Jim MacKenzie, Academic Services
The ASC 004 course provides a review of high school mathematics while developing critical thinking and problem solving skills. One area of competence needed by these students is in beginning statistics, especially for students whose next mathematics course at Calvin is MATH 143 Probability and Statistics. The Calvin Environmental Assessment Program (CEAP) offers a means of connecting statistics with a real life situation. Students will participate in CEAP by first taking the Environmental Attitude and Behavior Questionnaire to compile data on class attitudes toward the environment. Students will also make measurements of personal recycling and water use behaviors. Using the survey results and behavior pattern data, students will explore how to statistically describe and present this information. Conclusions will be drawn comparing the class attitudes with College outcomes and in extrapolating from class behaviors to general student body conduct.
Thirty-one ASC 004 students took the Environmental Attitude and Behavior Questionnaire and these results were compared with the results for the general student body (n = 1,573) and faculty/staff (n = 350) results. From the summary sheet of outcomes, the ASC students had to present specified data in the form of pie charts, bar graphs, and frequency polygons for all three groups and then compare/contrast the results. Further, they had to use this information to suggest explanations for responses to questions in the Issues and Environmental Laws and Regulations sections of the questionnaire. Finally, the students had to compute average responses for class data in the Behavior section, and compare/contrast class outcomes with that of the faculty/staff and college students as the last j oumal assignment for the semester.
Paper Recycling and Water Usage:
Questions #7 (I recycle newspaper, magazines, and paper.) and #9 (I take short showers in order to conserve water.) from the Behavior section of the questionnaire were chosen as behaviors where data could easily be gathered. The ASC students were equipped with paper grocery bags, plastic pails, and thermometers and instructed to make simple measurements on their paper recycling and water usage behaviors. For a two week period they gathered all paper products personally recycled in their rooms. Shower data was collected by first making simple flow and temperature measurements for their shower, then keeping a seven-day log of shower usage noting frequency and length of shower in minutes/seconds. At the end of these data collection periods, the information was turned in and the results were complied in a spreadsheet (please see attached). Using the results of the class data for recycling and water usage, the students then had to display the data in the form of a histogram. In addition, the students had to calculate measurements of central tendency (mean, mode, and median) and variation (standard deviation). Based upon hall count as of November 2, 1998, and making a number of assumptions, the students had to calculate how many gallons of water and how much energy would be saved over a semester if everyone at Calvin took showers that were one minute shorter in duration.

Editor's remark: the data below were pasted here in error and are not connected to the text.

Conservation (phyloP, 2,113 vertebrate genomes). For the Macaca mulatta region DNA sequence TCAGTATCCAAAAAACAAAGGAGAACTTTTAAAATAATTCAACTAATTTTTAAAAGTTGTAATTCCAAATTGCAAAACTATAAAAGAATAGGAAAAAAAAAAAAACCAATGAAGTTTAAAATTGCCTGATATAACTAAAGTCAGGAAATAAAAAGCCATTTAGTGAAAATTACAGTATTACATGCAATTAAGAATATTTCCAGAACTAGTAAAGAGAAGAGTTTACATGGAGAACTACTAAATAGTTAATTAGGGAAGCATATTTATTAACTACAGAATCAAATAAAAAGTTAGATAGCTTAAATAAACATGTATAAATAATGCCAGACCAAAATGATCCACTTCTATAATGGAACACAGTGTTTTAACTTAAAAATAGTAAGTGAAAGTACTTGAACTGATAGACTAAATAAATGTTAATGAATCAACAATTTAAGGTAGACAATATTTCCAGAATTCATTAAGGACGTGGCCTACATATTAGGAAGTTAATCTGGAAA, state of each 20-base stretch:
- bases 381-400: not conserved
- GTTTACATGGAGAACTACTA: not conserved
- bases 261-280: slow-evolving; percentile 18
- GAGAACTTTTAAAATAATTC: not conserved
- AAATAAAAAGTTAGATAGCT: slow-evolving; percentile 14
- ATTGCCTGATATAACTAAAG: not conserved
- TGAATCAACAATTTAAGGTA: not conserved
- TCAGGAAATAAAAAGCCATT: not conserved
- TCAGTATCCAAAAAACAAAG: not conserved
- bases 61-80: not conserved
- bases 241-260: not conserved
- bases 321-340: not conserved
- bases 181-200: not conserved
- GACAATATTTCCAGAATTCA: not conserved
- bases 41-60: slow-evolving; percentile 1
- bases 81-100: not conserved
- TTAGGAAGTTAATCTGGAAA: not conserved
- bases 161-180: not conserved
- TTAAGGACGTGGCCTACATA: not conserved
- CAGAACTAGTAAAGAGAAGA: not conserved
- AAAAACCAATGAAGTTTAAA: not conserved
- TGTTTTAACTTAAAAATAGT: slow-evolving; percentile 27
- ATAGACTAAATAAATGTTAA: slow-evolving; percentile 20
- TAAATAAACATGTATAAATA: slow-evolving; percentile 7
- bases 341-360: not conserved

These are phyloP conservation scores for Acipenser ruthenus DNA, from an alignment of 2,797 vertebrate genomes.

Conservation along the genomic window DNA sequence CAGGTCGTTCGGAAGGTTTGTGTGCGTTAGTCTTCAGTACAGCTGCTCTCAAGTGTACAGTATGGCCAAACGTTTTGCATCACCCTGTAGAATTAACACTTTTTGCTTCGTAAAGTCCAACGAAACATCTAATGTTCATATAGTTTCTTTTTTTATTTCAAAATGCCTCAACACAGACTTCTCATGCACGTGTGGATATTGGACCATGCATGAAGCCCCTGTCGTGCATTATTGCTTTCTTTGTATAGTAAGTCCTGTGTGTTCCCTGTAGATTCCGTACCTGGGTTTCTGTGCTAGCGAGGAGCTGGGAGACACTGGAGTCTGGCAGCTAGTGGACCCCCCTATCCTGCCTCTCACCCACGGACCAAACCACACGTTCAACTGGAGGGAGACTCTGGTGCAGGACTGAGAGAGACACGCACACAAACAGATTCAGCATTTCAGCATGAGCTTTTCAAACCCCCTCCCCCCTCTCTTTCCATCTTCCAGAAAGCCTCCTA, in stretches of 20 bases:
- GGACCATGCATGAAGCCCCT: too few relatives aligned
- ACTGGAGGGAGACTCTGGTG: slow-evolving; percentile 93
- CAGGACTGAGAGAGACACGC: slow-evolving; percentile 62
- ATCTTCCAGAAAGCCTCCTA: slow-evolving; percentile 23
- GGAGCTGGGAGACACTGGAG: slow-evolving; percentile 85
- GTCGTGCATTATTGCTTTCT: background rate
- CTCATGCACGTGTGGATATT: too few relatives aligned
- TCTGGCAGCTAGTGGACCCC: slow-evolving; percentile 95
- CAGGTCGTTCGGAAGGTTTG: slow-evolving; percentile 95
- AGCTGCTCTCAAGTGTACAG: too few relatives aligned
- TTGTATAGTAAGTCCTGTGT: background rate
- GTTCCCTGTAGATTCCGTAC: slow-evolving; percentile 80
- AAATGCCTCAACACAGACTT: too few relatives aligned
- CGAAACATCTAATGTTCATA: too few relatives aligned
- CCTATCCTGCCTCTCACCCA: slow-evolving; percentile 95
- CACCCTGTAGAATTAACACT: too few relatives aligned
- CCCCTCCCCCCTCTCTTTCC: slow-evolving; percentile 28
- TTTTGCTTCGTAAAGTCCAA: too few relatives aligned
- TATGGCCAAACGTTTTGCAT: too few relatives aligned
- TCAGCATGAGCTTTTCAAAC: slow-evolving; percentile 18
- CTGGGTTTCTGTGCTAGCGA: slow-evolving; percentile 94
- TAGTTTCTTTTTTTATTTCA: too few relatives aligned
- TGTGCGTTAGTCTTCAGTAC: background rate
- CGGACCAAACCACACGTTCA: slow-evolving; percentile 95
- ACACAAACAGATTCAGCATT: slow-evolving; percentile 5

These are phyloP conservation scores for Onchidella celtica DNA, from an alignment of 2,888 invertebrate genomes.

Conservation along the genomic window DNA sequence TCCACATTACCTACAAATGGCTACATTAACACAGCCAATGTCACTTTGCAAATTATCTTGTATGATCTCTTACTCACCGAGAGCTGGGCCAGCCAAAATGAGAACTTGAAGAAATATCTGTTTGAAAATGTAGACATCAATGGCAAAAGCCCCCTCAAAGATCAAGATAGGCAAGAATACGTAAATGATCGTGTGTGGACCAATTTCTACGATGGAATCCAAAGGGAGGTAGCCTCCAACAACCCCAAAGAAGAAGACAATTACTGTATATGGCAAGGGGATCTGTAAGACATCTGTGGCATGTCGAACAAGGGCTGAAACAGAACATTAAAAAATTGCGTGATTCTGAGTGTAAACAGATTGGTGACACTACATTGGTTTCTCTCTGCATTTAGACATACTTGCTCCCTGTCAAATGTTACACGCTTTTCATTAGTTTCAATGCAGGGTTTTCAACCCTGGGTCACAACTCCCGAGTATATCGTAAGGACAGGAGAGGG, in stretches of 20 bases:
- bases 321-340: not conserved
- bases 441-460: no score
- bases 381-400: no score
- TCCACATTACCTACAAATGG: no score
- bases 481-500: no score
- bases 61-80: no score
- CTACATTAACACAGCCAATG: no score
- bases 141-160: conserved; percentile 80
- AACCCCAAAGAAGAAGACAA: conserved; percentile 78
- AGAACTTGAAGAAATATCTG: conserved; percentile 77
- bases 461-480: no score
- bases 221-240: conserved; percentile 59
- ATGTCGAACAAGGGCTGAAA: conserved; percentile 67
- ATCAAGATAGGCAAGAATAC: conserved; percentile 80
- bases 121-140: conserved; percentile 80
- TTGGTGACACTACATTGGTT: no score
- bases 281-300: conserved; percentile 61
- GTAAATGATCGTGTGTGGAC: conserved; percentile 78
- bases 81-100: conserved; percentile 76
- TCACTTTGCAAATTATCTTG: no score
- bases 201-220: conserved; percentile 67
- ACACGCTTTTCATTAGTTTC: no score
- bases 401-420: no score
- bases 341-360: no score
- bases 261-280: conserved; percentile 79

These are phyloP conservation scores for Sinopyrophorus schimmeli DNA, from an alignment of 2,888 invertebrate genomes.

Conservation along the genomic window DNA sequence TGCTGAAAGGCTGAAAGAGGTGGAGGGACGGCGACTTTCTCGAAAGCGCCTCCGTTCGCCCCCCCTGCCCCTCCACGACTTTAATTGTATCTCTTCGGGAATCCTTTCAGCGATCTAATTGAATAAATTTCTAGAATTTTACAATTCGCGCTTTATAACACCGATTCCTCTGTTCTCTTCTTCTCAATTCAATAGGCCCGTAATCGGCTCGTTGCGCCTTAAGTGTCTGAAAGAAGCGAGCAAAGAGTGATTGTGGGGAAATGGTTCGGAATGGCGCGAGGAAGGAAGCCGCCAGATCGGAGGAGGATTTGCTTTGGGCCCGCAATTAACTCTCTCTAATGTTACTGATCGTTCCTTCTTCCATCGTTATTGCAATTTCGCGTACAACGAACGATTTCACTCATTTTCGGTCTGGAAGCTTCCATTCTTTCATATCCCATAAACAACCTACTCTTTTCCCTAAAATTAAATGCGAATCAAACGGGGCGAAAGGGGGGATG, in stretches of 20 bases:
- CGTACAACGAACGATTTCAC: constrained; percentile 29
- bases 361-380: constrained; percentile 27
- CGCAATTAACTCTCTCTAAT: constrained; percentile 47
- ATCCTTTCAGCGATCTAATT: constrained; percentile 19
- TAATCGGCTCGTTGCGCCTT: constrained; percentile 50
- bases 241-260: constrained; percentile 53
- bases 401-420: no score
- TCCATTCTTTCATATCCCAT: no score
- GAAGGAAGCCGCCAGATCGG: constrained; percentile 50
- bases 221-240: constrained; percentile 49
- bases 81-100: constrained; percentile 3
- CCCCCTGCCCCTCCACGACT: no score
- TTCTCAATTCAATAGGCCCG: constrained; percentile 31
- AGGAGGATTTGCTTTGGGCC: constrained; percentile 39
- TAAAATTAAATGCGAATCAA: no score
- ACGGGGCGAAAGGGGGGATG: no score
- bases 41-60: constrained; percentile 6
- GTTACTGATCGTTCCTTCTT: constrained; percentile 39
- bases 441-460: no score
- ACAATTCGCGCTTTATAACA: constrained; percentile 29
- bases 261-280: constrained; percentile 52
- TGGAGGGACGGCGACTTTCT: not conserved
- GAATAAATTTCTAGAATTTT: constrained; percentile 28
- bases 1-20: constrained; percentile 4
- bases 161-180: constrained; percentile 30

Overall, I think the exercise was a valuable one for the students. It allowed them to become actively involved in data collection and analysis with information that directly related to their environment.
The levels of student interest and participation were high.
The data collection procedures were simple, not requiring a laboratory setting.
The problem topic related to student life and was easily understandable by students with little scientific background.
The problem yielded statistical results that directly related to what we were studying in class.
The CEAP connection was useful, in that it gave the students a larger context for what they were teaming.
It yielded some interesting results for environmental behavior at Calvin and suggested a simple way to save water resources and energy.
What needs to change:
There was not enough time allotted for this exercise. Next time I plan to allow more time in the course for statistics.
If the class is to do poster displays, (and I think this would be a valuable leaming experience for these students,) this exercise needs to occur earlier in the semester rather than at the end of the semester.
Students need to be better prepared for data collection and understand the need to collect accurate data. This may require one or more of the following: the use of more sophisticated equipment, the collecting of more data points, the establishment of standard procedures for measurement taking.
More class time needs to be given for group work and discussion.
If this exercise is connected with CEAP, attendance at the CEAP poster session should be required even for those who do not have a poster.